Sunday, January 15, 2012

Sybert Part Deux

The end of Sybert's tale?

He spends a significant amount of his time and energy helping Italy.  As Marcia's uncle related, "He's had almost as much influence as the police in quieting the trouble...He understand [the people] as well as an Italian, and yet he is a foreigner, which gives him, in some ways, a great advantage.  They trust him because they think that, being a foreigner, he has nothing to make out of it." (p 267)

Well, that was the 'foreign' point of view of Sybert's efforts.

The Italians' view?  "You betrayed us!"  Those were the real words of his friend Tarquinio in a murder attempt on Sybert's life (and on Marcia's uncle's life as well).

Sybert himself concluded: "The people no longer trusted him; he could do no more good in Italy; his work was at an end."  (p 323) Sybert decides to return to America, to live in a country he doesn't call home.

Kind of heartbreaking.

Now I realize that this is a book, a fictional one at that, but I feel that there are Syberts all over the world who are trying to do good somewhere and sometimes their work is seen only as the work of an outsider.  It can be discouraging.

In fact, one recent book, White Man's Burden by William Easterly, there is apparently plenty of data to back the idea that foreigners have done more to hurt rather than help in struggling and developing countries.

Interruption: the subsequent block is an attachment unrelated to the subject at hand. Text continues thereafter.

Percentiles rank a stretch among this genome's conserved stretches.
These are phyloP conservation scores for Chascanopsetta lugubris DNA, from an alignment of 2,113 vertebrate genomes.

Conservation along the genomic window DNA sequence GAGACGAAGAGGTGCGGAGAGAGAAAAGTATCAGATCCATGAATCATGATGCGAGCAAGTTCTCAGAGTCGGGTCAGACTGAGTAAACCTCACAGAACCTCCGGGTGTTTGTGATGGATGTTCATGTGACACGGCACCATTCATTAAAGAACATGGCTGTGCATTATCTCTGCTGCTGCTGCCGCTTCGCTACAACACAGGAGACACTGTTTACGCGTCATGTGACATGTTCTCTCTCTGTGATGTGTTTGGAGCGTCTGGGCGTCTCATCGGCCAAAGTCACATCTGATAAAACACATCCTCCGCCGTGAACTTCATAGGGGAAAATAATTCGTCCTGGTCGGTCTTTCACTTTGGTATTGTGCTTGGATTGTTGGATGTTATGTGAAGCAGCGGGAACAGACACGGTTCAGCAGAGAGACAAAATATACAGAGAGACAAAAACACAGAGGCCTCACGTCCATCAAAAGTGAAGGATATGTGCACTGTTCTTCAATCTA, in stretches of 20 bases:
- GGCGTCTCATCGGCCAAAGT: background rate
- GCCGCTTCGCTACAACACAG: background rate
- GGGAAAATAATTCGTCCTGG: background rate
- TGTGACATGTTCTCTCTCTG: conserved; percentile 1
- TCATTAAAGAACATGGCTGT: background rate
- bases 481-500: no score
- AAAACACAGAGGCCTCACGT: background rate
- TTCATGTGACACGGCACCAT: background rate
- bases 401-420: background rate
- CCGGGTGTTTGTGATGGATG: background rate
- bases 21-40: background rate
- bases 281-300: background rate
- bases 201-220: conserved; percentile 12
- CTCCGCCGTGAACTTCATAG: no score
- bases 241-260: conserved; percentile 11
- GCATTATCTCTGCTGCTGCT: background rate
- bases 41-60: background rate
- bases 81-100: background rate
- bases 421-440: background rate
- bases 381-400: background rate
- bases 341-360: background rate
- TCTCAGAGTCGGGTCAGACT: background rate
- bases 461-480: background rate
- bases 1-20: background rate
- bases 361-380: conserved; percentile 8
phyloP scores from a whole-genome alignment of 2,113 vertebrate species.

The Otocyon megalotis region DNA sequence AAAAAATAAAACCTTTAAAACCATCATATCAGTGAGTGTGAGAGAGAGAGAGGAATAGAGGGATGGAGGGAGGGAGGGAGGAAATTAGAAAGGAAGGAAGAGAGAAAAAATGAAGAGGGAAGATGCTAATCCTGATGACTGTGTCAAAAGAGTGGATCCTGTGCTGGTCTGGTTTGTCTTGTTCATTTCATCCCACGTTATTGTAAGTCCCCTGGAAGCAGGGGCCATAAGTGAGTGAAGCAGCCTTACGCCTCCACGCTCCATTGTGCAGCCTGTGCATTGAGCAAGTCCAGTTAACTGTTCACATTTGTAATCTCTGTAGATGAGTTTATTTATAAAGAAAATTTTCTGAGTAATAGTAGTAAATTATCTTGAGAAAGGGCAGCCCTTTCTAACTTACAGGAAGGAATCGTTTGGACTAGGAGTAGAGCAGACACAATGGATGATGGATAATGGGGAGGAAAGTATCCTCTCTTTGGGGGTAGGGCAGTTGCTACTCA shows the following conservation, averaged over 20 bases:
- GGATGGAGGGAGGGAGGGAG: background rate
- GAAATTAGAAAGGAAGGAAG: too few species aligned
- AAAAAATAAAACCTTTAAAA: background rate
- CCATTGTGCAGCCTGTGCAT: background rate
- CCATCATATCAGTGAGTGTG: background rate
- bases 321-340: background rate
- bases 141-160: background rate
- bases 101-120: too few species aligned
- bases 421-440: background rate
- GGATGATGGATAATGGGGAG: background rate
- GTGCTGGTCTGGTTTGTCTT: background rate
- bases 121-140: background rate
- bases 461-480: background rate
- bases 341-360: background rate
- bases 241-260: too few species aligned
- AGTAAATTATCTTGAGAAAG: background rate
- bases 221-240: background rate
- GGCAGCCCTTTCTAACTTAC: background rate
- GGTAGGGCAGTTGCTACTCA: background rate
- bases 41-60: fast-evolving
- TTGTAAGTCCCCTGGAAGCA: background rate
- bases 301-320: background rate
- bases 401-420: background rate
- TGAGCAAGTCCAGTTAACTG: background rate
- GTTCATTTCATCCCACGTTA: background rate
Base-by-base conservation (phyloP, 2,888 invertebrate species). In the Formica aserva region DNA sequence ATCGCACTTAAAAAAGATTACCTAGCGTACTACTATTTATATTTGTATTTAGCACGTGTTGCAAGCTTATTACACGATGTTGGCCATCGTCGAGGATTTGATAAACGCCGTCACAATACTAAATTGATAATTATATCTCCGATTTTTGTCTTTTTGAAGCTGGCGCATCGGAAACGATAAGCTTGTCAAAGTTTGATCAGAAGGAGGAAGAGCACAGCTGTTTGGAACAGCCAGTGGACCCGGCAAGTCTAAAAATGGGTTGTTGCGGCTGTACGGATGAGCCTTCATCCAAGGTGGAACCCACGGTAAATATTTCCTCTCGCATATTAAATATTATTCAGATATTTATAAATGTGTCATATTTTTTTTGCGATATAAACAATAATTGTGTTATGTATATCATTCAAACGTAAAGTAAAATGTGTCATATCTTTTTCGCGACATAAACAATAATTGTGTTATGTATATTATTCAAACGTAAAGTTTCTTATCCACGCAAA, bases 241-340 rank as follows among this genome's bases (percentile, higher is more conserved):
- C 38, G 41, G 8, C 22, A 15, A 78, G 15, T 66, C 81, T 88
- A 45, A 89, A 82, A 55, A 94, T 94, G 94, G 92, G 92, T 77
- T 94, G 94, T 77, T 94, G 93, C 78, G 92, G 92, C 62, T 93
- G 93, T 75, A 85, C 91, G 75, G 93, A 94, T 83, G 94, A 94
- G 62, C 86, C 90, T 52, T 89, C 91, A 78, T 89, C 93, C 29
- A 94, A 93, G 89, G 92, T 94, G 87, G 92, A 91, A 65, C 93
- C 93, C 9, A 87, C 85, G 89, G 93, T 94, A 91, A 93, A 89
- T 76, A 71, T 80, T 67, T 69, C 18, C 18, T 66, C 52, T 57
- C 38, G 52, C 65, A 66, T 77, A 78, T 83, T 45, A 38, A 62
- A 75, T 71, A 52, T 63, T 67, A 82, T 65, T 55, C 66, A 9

To further back that claim, I have been impressed by how Japan has started rebuilding and recovering after the earthquake and tsunami prefecture hit the Miyagi prefecture this past March.  From even the small scope of Japanese soccer that I am aware of, there have been multiple charity soccer games as well as multiple charity auctions and events.  Likewise, Hasebe donated all the royalties from his book to the cause aimed at helping children specifically.  His book was the number one selling book in Japan last year (2011) and he managed to raise 95 M yen from his book alone for the cause (1.2 M USD).  One soccer blog website has raised 46 M yen for the cause as well.  This is, almost exclusively, the Japanese giving to the Japanese.  Japan is progressing.  Of course it still has a long way to go but it's on a steady road to recovery, thanks to its own people.

Is the friend correct then?  Can help only be given by those who are not considered outsiders?

I'm not trying to rock the boat.  I'm just trying to get a grip on the situation.  For a girl who dreams of helping people, it's important to know how/when/where help can be given and received.

I guess this post really has no answers.  I was hoping I would get to the root of the answer.  However, each time I try to analyze and examine this issue, I come up short.

Your thoughts?

(It must be noted, from the one comment I got on the first post that I think the United States and its culture is a beast unto itself.  In some sense Americans consider anyone to be American.  I have English students who told me one of their biggest complaints is that Americans just assume they are American as well and so speak in rapid English to them.  To me, that shows how accepting America is of diversity.  Then again, there are entire genres of literature within American literature that are dedicated to how the majority of America struggles to integrate and accept the minority lending idea to the fact that 'being American' is not as simple as choosing to move here.)

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